by Rebecca Roanhorse
Between Earth and Sky #1
I’ve been wanting to read Rebecca Roanhorse’s books for a while now. First when I saw Trail of Lightning, and then when Brigid absolutely raved about Black Sun. This pandemic has been awful on my reading though, and I just got to this one last month – when I had to fly home for my grandfather’s funeral and grabbed this book from the airport bookstore.
I was pretty distraught on the trip, needed the distraction, and my Kindle wasn’t cutting it. So I grabbed this book (and a couple others) and devoured it on my five hour flight home. I couldn’t stop reading.
Black Sun is set in a world inspired by civilizations of Pre-Columbian Americas. I am ecstatic that diverse fantasy stories are being published and shared more widely now. I love fantasy, almost all fantasy is going to be near the top of my reading list, but publishing has typically paid more attention to (and this is true in all publishing) white, European/American stories. But today, I have many choices that I can pick up at many stores – the accessibility increased exponentially. I was absolutely in love with the world from the very beginning.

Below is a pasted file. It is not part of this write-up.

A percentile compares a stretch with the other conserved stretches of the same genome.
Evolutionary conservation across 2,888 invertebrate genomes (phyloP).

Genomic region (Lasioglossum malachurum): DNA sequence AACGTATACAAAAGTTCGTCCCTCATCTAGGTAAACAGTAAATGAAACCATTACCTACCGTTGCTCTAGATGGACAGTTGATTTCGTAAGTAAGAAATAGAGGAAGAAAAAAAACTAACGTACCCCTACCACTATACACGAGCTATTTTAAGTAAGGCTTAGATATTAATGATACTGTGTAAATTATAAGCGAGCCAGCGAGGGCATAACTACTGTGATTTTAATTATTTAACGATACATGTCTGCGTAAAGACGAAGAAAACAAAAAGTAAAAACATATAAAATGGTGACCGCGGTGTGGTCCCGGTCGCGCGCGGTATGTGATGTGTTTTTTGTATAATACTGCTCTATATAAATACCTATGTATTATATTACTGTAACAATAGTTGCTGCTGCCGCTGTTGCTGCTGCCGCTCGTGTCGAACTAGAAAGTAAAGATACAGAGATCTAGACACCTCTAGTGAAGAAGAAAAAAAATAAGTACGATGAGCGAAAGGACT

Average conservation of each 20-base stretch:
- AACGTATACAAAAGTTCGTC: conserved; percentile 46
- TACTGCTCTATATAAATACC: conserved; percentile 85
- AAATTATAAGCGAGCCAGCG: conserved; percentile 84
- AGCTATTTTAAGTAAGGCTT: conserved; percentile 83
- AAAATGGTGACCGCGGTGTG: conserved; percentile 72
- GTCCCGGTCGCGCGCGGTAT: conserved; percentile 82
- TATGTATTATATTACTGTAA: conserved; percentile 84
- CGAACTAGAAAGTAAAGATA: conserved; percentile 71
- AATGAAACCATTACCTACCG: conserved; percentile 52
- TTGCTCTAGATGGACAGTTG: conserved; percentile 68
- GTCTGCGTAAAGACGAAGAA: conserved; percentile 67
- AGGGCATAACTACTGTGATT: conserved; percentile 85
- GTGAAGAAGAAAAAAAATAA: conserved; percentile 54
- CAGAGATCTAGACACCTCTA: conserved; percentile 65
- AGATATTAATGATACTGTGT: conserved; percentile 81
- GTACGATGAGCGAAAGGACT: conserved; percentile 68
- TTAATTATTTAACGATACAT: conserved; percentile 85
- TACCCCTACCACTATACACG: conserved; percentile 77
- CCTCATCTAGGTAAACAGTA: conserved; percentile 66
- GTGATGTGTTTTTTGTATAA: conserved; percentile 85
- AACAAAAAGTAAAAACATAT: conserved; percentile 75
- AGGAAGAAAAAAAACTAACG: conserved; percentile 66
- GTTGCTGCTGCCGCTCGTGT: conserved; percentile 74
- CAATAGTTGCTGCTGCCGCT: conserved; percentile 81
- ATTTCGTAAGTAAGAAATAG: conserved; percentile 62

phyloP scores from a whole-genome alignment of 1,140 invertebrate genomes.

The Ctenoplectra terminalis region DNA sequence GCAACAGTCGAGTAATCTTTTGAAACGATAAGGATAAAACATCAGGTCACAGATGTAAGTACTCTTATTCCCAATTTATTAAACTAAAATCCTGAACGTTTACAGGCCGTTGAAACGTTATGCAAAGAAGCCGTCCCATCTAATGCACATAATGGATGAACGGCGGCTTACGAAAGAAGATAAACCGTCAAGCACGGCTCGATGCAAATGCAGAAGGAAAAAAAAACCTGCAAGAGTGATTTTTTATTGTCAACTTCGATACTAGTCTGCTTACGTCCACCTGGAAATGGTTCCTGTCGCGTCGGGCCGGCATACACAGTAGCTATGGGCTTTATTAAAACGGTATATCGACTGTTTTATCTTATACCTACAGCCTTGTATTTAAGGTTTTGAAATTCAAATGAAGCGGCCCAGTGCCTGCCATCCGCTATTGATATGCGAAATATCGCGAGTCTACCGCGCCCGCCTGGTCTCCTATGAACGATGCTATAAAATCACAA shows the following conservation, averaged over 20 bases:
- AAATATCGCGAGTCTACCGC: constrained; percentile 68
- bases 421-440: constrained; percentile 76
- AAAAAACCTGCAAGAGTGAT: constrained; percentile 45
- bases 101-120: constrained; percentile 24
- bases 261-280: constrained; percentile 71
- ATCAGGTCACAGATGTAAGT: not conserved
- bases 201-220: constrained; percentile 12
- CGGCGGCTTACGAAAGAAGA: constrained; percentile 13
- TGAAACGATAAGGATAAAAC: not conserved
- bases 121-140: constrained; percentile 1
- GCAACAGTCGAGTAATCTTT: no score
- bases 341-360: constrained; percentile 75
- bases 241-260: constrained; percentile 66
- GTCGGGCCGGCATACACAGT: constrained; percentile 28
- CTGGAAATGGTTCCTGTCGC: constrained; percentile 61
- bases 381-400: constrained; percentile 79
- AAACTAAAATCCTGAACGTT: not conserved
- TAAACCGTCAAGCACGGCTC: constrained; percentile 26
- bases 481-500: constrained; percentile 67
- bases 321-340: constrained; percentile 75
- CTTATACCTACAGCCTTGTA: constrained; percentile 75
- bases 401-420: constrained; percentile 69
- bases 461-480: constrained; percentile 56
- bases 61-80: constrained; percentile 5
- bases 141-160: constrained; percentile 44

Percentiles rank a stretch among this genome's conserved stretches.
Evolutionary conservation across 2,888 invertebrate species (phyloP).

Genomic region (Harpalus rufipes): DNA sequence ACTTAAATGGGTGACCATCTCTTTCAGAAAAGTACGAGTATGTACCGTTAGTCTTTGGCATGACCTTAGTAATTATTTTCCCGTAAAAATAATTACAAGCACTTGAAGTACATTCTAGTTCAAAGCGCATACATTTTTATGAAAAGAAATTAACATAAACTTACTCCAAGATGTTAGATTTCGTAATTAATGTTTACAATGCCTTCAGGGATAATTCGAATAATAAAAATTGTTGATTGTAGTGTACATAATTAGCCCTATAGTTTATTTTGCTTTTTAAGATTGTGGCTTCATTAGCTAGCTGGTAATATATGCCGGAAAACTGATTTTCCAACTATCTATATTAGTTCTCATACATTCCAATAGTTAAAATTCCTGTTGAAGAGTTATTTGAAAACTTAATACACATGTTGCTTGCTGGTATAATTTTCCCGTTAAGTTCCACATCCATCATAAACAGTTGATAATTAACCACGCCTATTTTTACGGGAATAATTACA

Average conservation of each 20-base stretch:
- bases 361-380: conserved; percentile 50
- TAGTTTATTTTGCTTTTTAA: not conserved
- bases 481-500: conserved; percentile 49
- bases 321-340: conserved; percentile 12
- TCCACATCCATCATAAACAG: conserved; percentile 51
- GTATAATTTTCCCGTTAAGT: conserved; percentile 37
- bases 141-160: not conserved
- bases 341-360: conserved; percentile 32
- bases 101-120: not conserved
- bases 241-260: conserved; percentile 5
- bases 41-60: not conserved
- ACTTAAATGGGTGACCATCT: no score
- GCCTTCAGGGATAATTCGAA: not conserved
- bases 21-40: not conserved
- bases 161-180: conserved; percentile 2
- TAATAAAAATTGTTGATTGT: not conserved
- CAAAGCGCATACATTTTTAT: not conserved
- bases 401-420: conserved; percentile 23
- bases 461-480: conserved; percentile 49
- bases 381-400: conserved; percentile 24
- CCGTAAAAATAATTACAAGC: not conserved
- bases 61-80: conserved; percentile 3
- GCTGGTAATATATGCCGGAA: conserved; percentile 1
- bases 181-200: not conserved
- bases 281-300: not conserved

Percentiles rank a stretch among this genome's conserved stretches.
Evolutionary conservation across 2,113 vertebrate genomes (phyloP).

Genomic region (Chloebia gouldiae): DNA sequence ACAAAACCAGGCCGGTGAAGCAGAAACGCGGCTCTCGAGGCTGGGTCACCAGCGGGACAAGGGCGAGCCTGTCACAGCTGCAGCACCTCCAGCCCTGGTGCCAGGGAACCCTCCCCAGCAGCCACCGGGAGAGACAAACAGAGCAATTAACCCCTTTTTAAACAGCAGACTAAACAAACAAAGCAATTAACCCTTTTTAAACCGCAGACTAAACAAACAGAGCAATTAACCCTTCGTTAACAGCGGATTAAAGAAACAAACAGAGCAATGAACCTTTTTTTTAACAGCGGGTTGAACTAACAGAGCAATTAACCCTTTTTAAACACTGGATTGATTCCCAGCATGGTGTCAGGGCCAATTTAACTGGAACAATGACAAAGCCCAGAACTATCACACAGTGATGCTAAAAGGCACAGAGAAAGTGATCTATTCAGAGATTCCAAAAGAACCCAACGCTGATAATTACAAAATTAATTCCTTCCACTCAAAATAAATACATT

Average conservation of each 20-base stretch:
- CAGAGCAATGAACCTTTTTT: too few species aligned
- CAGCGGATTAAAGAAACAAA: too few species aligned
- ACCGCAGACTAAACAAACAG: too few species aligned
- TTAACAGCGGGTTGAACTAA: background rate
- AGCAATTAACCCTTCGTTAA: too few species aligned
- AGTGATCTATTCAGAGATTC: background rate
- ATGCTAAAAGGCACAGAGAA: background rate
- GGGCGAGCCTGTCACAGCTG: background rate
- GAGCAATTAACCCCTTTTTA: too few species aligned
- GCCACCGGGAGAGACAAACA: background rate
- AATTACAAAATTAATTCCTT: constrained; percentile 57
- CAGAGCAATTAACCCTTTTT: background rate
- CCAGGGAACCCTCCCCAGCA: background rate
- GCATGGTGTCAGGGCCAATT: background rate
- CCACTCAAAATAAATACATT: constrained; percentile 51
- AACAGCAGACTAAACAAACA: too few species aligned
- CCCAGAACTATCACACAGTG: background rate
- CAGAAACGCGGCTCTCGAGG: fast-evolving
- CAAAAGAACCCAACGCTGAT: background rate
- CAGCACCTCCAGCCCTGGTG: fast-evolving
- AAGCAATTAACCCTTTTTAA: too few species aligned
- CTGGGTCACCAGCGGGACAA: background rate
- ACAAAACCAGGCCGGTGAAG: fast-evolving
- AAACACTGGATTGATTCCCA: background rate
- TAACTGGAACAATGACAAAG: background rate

Speaking of… I should give a warning. This book can get dark, and intense. It starts with a mother scarring her son, making him stare into an eclipse, and sewing his eyelids shut. There is a lot of violence and death. It never felt gratuitous though. It happened, it was there, but it wasn’t page after page after page of detailed description of the atrocities.
Instead, we’re treated to an incredibly detailed world filled with characters you can’t help but want to know more about, characters that you’ll love. I literally could not put this book down as the plot kept pulling me along at breakneck pace. I needed to see what was next, what happened to these characters I’d grown to love.
Serapio and Xiala are my favorites. I absolutely loved them from their first introduction. I also came to love Nara, though she took me a bit longer. In fact, I can’t get to Fevered Star quickly enough to find out what happens next.
I also want to mention the casual diversity in gender – honestly almost genderless culture – throughout the novel. Characters are just who they are. “Xe/xir,” “they,” and third genders are casually mentioned, identified as, and accepted without issue. There’s a character who meets another and says “But now you are a woman,” without judgement, and when she replies “But I was always a woman,” it’s accepted as absolute truth – a real truth that has no alternative.
It’s incredibly refreshing to experience a story, a world, that is so accepting of these characters – whether they’re pansexual, genderless, gender-fluid, non-binary, or anything else that a person can be. They – and we – exist in the world. Except in Rebecca Roanhorse’s world, they are accepted without injury to their souls, without questioning their truths, exactly as they are and always have been.
Black Sun completely immersed me in it’s world, with it’s characters. This is some of the best fantasy out there, and I can’t wait to see where Rebecca Roanhorse takes me next.